Last week we posted about breaking news in the pinelands to potato lands struggle central Minnesota in After MN DNR requires EAW for Offutt potato field expansion, toxic tater giant drops plans.
On Saturday, the Star Tribune's Josephine Marcotty filled in the story in Major grower backs away from contentious pine-to-potato expansion:
Minnesota’s largest potato producer is backing away from a controversial expansion just south of the Mississippi River headwaters after state regulators insisted on an environmental study of the potential contamination of groundwater.
For local citizens, who for years have been urging the Department of Natural Resources (DNR) to consider the wider impact of expanding row crops and irrigation in a region prized for its forests and clean lakes, it’s a small victory. For R.D. Offutt, a major supplier for McDonald’s French fries, the decision seems to be targeted regulation that will force it to take its business out of state, according to an angry letter the company sent the DNR.
The problem has continued to grow. Since 2015, the DNR has issued a total of 25 new high-capacity well permits — including five to R.D. Offutt — and renewed existing ones. And since 2005, the amount of groundwater withdrawn from the Pineland Sands region has doubled, reaching 10.7 billion gallons annually in 2017.
And local residents were still worried. For Mike Tauber, who lives in Backus with his wife and two sons, the breaking point came when he came home and couldn’t see his house because of what he thought was smoke from a forest fire. After he realized it was dirt blowing in the air, he and his wife drove around to find the source — a newly plowed field that used to be a pine forest.
“I always thought our problem would be forest fires,” he said “But it was a dirt storm.”
After that, Tauber began working on another petition, with the help of the grass-roots advocacy group that filed the first one, asking the state to conduct an environmental review. He stayed up late nights writing it, learning the regulatory process and the history of previous efforts. Then he and his wife went door to door asking people sign it. Of the 120 or so people they asked, only three declined.
“There are so many people mad about this issue,” he said. “You can’t feed the world while you’re poisoning your neighbor,” he said.
He ended the 129-page petition by asking, “Do you want to be able to drink water without treating it, go outside without thinking about chemical exposure? Do you want to hunt, fish, and gather, swim in lake, pond or stream?”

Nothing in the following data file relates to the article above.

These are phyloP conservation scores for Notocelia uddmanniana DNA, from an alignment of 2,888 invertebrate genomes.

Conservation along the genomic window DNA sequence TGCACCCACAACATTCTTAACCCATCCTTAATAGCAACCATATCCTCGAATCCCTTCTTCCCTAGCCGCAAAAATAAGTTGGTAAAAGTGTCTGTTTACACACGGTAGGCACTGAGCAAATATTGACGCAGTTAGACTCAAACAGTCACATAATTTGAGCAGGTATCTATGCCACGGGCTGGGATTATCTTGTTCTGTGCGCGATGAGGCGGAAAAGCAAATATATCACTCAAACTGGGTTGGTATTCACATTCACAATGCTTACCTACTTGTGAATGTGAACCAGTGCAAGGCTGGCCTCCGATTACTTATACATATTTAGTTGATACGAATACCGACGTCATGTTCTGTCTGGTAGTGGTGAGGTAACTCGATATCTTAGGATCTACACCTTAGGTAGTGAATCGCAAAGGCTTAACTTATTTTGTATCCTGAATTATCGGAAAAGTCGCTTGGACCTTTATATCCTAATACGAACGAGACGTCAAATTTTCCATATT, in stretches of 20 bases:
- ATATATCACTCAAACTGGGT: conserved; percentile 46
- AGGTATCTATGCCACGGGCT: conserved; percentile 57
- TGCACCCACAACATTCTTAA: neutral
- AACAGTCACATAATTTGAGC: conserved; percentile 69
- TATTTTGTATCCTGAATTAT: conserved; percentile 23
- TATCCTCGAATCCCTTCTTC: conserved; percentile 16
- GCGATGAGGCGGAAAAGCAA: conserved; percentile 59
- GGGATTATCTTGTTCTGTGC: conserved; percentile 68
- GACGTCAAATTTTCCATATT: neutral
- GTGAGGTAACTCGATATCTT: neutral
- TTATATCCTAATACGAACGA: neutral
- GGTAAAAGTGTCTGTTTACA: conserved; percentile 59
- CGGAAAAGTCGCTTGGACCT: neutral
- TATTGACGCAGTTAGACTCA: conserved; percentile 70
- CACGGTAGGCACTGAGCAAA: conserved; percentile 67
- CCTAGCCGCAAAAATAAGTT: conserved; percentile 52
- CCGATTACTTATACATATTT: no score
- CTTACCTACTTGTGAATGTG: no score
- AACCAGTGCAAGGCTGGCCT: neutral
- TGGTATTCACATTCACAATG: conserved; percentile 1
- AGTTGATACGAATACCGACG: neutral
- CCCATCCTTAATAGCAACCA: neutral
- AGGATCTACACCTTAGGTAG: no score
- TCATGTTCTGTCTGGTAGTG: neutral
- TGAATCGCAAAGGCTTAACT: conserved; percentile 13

He sent it in May. . . .
Last week the DNR informed R.D. Offutt that it would look at the cumulative impact of its pending permit requests on nitrate contamination of the aquifer. That was a far smaller environmental review than Tauber asked for, but it was too much for the company...
Read the rest at the Star Tribune.
The local resistance to industrial agriculture over any other concerns reminds us of a couple of other tales we've been covering. There's a similar story down in Fillmore County where local rural residents are organizing to stop a huge factory farm in Fillmore County's karst country. We've chronicled this tale in posts like Packed house at Newburg Township on using local control to protect community, karst and All citizens are equal, but one thinks he's more equal: massive hog farm shareholder seeks to prevent August 2 Newburgh Township meeting.
And there's the tale of the appeals court upholding Winona County's frac sand ordinance, hard fought and secured by grassroots organizing in the Greater Minnesota county on the Wisconsin border; our most recent posts on this issue are Victory for local control: Minnesota Court of Appeals upholds Winona Co frac sand ordinance and Land Stewardship Project statement on appellate court upholding Winona County frac sand ban.
And yet what will we hear at Farmfest political debates this coming week? It's likely to be pandering remarks about how rural Minnesotans don't like environmental regulation of farming, with a few fawning nods to mining on the Range and Northern Minnesota.
And yet, when rural Minnesotans organize for clean water and healthy landscapes, that pandering seems less an embrace of Greater Minnesota than a betrayal of their values.
Photo: New potatoes from our garden. The straw mulch worked to deter potato bugs, while encouraging insect helpers without the use of expensive ag chemicals.
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